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JUDY WOODRUFF'S INSIDE POLITICS
Dean's Labor Day; Interview With Joe Trippi; Interview With Patrick Leahy
Aired November 12, 2003 - 15:30 ET
THIS IS A RUSH TRANSCRIPT. THIS COPY MAY NOT BE IN ITS FINAL FORM AND MAY BE UPDATED.
ANNOUNCER: Two big unions unite behind White House hopeful Howard Dean.
HOWARD DEAN (D), PRESIDENTIAL CANDIDATE: It's going to change America because it's going to put working people back in the driver's seat in this country.
ANNOUNCER: Is it a labor of love or a marriage of convenience?
AMB. PAUL BREMER, U.S. ADMINISTRATOR IN IRAQ: I think we all know that we are in a very intense period here.
ANNOUNCER: Intense and deadly. On the heels of another attack in Iraq, the president's team holds emergency talks.
Get out your cot. The Senate is set to hold a slumber party of sorts, as Republicans and Democrats argue into the night.
UNIDENTIFIED MALE: Senator McCain suggested we have a snoring and a non-snoring section.
ANNOUNCER: Now, live from Washington, JUDY WOODRUFF'S INSIDE POLITICS.
JUDY WOODRUFF, CNN ANCHOR: Thank you for joining us. Well, Howard Dean calls his double-barrel labor endorsement here in Washington today an extra thing. Translation: it goes a long way toward helping Dean convince skeptics in his own party that he's electable.
Our Candy Crowley has more on today's announcement by the unions representing service employees and state, county and municipal workers.
CANDY CROWLEY, CNN SENIOR POLITICAL CORRESPONDENT (voice-over): It no longer has the sound of a pipe dream.
UNIDENTIFIED MALE: Sisters and brothers, the next president of the United States of America, Howard Dean. CROWLEY: The endorsement of the two biggest, most politically active unions inside the AFL-CIO makes Howard Dean not unbeatable, but at least a formidable front-runner in the Democratic primary race. Even he's impressed.
DEAN: We have built an enormous grassroots organization in our campaign so far. But what you have just done dwarfs even our organization. Three million members...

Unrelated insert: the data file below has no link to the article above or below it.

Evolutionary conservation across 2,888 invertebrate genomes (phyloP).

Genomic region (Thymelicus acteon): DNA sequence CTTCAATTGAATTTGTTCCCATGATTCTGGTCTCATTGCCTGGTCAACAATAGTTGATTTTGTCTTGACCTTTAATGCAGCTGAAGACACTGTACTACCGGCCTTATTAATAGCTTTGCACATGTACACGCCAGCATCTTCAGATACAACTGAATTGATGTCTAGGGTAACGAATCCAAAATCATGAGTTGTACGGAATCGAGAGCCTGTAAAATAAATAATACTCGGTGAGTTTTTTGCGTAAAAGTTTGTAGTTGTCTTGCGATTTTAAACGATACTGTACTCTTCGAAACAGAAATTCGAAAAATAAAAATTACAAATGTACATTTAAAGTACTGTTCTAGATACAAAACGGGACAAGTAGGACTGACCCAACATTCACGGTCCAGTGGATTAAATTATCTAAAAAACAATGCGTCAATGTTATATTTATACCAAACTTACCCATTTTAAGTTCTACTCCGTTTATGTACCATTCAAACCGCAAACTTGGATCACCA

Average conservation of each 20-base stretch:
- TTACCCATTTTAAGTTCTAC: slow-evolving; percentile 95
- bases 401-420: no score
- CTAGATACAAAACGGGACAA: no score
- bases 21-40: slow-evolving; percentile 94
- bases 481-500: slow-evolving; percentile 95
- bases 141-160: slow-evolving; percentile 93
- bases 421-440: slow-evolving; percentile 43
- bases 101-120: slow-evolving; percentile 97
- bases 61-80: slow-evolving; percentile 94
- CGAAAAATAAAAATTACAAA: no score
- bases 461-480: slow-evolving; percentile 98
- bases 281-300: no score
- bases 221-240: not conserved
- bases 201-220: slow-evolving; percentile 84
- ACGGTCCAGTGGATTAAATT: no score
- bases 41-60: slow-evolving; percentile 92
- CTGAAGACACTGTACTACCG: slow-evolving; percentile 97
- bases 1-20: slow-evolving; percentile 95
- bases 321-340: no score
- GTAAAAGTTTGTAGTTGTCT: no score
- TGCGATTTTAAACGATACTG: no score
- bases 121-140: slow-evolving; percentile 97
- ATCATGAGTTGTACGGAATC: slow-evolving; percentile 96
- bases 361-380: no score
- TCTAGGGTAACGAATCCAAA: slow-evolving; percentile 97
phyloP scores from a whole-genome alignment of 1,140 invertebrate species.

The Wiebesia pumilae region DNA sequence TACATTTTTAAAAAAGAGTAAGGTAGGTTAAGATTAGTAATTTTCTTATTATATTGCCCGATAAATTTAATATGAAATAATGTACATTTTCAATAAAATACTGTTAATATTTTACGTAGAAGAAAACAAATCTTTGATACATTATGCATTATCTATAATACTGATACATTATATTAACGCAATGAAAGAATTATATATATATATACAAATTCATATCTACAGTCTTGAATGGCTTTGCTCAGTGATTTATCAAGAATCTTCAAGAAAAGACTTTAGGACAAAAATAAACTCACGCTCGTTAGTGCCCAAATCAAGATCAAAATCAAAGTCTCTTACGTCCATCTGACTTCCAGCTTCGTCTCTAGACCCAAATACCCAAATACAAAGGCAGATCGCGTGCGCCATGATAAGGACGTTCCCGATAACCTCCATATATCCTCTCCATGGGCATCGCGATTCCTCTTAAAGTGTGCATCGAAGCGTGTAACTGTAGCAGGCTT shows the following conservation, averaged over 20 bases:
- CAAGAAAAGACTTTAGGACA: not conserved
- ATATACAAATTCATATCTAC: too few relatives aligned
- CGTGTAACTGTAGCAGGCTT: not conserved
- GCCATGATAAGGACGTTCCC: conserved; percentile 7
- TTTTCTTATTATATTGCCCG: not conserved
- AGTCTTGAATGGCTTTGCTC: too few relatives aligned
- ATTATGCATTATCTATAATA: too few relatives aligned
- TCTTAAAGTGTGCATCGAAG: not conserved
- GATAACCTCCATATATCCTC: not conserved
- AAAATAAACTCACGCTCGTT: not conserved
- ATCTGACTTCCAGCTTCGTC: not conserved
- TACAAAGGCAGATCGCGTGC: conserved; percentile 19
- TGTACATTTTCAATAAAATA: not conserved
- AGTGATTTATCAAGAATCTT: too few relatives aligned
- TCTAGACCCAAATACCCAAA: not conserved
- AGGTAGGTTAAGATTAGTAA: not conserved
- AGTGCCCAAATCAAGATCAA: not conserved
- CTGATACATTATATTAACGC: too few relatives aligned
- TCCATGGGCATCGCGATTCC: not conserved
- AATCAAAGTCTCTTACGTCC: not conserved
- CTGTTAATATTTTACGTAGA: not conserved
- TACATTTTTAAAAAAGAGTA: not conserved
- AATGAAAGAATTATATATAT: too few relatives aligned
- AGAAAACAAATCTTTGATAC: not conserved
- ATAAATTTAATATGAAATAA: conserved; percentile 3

CROWLEY: The headcount is not assured. An early August Gallup poll found that 57 percent of union households approve of George Bush's performance. Still, the vote tally is beside the point just now. What Dean has picked up is free labor and the organizations to deploy them for the Democratic nomination battle.
Equally important to Dean, who recently got tangled up in a furor over the Confederate flag, is the diversity within the unions. It is not coincidence that his remarks focused heavily on race relations.
DEAN: The word "quota" is a race-coated word which is deliberately designed to appeal to people's fears they're going to lose their job or their place in a university to a member of a community in color. In other words, the president played the race card, and that alone entitles him to a one-way bus ticket back to Crawford, Texas.
CROWLEY: Why Dean? The more liberal Service Employees International Union likes his health care plan.
UNIDENTIFIED MALE: As a doctor, he has seen health care from the bedside. As a governor, he's provided to almost all of the citizens of his state. We are totally comfortable with his positions on Medicare and long-term care and nurse care and health care in general. And after November 4, there will be a doctor in the house, the White House, that is.
CROWLEY: The more pragmatic American Federation of State, County and Municipal Employees likes his chances.
GERALD MCENTEE, AFSCME PRESIDENT: Together we can defeat this anti-worker, anti-family, anti-democracy president and his fat cat friends.
CROWLEY: The unions say Dean worked hard for the endorsement, but it is equally true that his rivals brew it.
CROWLEY: While the SEIU's liberal politics are a natural fit for Dean, AFSCME took early and frequent looks at John Kerry, Richard Gephardt, and later Wesley Clark, all of them passed over for a variety of reasons ranging from inept campaigns to candidates who fail to excite. But in the end, these endorsements boil down to one maxim: nothing succeeds like success. And the biggest success story of the campaign so far is Howard Dean -- Judy.
WOODRUFF: Certainly a good day for him. No way to argue that.
CROWLEY: It is.
WOODRUFF: All right. Candy, thank you very much.
Well, while Howard Dean basks in his new union endorsements, Dick Gephardt is claiming something of a consolation prize. The Iowa Council of United Auto Workers was expected today to finalize plans to back Gephardt. And a coalition of 16 pro-Gephardt unions has launched ads in Iowa that focus on trade and indirectly target Dean.
Well, more than half of organized labor is backing Dick Gephardt. Unions clearly are divided over the '04 race. Given the split, I asked Dean's campaign manager, Joe Trippi, if Dean's endorsement today will really in the end mean that much.
JOE TRIPPI, DEAN CAMPAIGN MANAGER: Oh, I think today's an earthquake in terms of what it means. These are two unions that do not tilt at windmills. Beating Bush has been their central goal from the beginning as they went through their processes.
And they put real feet on the ground, along with our grassroots, the hundreds of thousands of people that already support us in the grassroots that we've created. This is a huge push for us. I mean, it's a great day for the Dean campaign.